CDS and IP3R function at different ends of the phosphoinositide dependent signaling cascade but are both known to localize primarily at the ER. However, it is not known if both CDS and IP3R localize to the same ER membrane regions. To address this issue, we determined the subcellular distribution of CDS activity and IP3R in A431 cells using a subcellular fractionation scheme that involves disruption of cells by Dounce homogenization in neutral pH buffer (36). Postnuclear supernatants prepared from such cell homogenates were centrifuged in a continuous 24–50% (w/v) sucrose density gradient (Fig. 1). This procedure separates different organelles on the basis of their equilibrium buoyant density, a physical property largely determined by organelle-specific protein:lipid ratios. Equal volume samples from each gradient fraction were subsequently assayed for CDS activity (Fig. 1A) using endogenous membrane PA as the lipid substrate. In separate experiments using the same subcellular fractions, the synthesis of PI was measured using endogenous membrane-associated CDP-DAG and exogenous [3H]inositol as substrates for PI synthase (Fig. 1B). Note that a high concentration of CTP (1 mM) was included in the PI synthase assays in order to maintain membrane levels of CDP-DAG. Using these methodologies, both CDS and PI synthase activity manifested as broad peaks in fractions 7 and 8 of the sucrose gradient corresponding to a sucrose density of 1.2–1.23 g/ml (Fig. 1C). Because these assays utilize membrane associated lipids and enzymes, it is possible to infer that both the CDS and PI synthase enzymes can access PA and CDP-DAG phospholipids in these membrane fractions. The gradient distribution of CDS activity closely paralleled that of CDS protein as determined by anti-CDS immunoblots (Fig. 1A), thus demonstrating that CDP-DAG synthesis reported the gradient distribution of the CDS enzyme.
Comparison of the distribution of CDS activity with Western blots directed against different subcellular membrane markers (Fig. 1D) demonstrated that CDS activity was well resolved from the Golgi-associated protein p115 but partially overlapped with immunoreactivity for caveolin. Caveolin is a protein marker for cholesterol-enriched plasma membrane caveolae (43, 44) and is also present at the trans-Golgi network (45) and to a lesser degree on ER membranes (46). Additionally, we investigated the gradient distributions of the established ER-resident calcium binding lectin calnexin and type III IP3R calcium release channels (8–10). Immunoreactivity for both proteins substantially cofractionated in fractions 6 to 10 (Fig. 1A), which is also the region of the gradient to where both CDP-DAG and PI synthesis were localized.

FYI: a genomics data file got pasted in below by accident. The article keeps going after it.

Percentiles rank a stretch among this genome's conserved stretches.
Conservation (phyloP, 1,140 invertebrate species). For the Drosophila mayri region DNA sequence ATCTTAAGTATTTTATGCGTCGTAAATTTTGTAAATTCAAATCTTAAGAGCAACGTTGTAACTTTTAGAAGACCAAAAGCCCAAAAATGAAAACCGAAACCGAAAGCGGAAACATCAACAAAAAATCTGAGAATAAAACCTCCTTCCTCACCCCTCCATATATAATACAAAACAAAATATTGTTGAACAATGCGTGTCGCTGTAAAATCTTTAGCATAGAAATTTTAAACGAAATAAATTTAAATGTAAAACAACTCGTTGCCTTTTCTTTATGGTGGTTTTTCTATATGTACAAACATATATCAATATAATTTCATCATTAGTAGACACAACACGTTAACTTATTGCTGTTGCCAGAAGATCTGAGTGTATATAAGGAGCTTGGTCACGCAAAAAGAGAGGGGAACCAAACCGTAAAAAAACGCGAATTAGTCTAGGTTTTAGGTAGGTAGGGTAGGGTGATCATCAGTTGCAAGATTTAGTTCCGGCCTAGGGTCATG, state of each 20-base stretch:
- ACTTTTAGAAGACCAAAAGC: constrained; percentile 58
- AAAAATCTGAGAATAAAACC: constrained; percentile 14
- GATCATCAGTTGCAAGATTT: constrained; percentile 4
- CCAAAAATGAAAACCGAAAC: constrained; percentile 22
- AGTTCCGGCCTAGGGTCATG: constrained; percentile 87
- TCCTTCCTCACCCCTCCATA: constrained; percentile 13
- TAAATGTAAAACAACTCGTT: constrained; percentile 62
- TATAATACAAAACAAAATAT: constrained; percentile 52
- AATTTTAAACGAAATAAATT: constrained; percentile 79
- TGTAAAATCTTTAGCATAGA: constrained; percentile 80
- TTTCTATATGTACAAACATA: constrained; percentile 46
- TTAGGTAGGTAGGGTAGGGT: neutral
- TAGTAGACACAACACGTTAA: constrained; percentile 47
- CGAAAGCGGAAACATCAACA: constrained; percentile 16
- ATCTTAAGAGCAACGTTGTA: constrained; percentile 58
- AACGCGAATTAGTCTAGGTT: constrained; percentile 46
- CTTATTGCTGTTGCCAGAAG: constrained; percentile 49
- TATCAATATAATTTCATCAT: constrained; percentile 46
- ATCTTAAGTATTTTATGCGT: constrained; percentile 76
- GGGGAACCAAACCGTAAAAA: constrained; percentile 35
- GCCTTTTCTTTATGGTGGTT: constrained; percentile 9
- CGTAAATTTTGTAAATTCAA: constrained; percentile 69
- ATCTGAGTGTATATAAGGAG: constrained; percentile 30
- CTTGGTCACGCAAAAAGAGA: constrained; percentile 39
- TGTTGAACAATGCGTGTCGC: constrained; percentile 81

Measuring the distribution of the lipid raft-associated lipids cholesterol (Fig. 1E) and GM1 glycosphingolipid (Fig. 1F) revealed that the peak distributions for both molecules were in the buoyant fractions 4 and 5 (1.17–1.18 g/ml sucrose) corresponding to the Golgi and plasma membrane-enriched region of the gradient. Moreover, and particularly in the case of cholesterol, there was very little overlap with the gradient distributions of either CDS or PI synthase activities. Hence, subcellular fractionation following mild homogenization demonstrated that both PI synthase and CDS activities cofractionated with cholesterol-poor, dense, ER membranes but also raised the possibility that a minor pool of both enzymes could be localized at least partly to more buoyant caveolae membranes.
Our initial density gradient analyses revealed partial overlap between caveolin, CDS activity, and IP3R, leading to the possibility that subpopulations of these primarily ER proteins may also colocalize in caveolae. Alternatively, as some caveolin protein has been found associated with ER membranes (46), there was a possibility that CDP-DAG synthesis and IP3R localized to an ER fraction that also contained caveolin. We investigated these scenarios using an established detergent-free method to isolate caveolin-enriched low buoyant density membranes (38) followed by the immunoisolation of intact caveolae from this membrane preparation (32, 47).
As a first step to isolate caveolae membranes, A431 cells were scraped into a sodium carbonate buffer, sonicated to disrupt membranes, and fractionated on a 45-35-5% (w/v) sucrose step gradient (38). In common with other groups and in concordance with our previous work (38, 48), we found that the low buoyant density membranes (1.01–1.06 g/ml sucrose) found in fractions 4, 5, and 6 of the step gradient were enriched in caveolin protein (Fig. 2A, B). Furthermore, these buoyant membranes contained little of the total cellular protein (Fig. 2A). We have previously shown (49) that carbonate addition leads to the isolation of membranes with a high lipid-protein ratio due to removal of peripheral membrane protein but not phospholipids (32, 39, 50, 51) by alkaline pH during the cell disruption step (51). When CDS activity was assayed across the gradient fractions, the distribution was found to closely parallel that of caveolin with activity concentrating in the caveolin-enriched fractions (Fig. 2D). When the distributions of IP3R and calnexin were determined by Western blotting, subpopulations of both proteins were detected in the caveolin-rich buoyant membrane fraction (Fig. 2B, C). However, quantitative analysis of the immunoblots revealed that a substantial pool of IP3R also localized to fractions 10–12 in the dense region of the gradient (Fig. 2C), thereby indicating a degree of heterogeneity in terms of ER membrane biophysical properties. This heterogeneity, apparent in the distribution of membrane regions with different buoyant densities, was particularly clear when comparing the gradient distributions of CDS activity and IP3R (Fig. 2D). Typically, 80–90% of the total cellular [32P]CDP-DAG generation was associated with the buoyant fractions 4–6 compared with just 40–60% of the cellular IP3R or calnexin contents.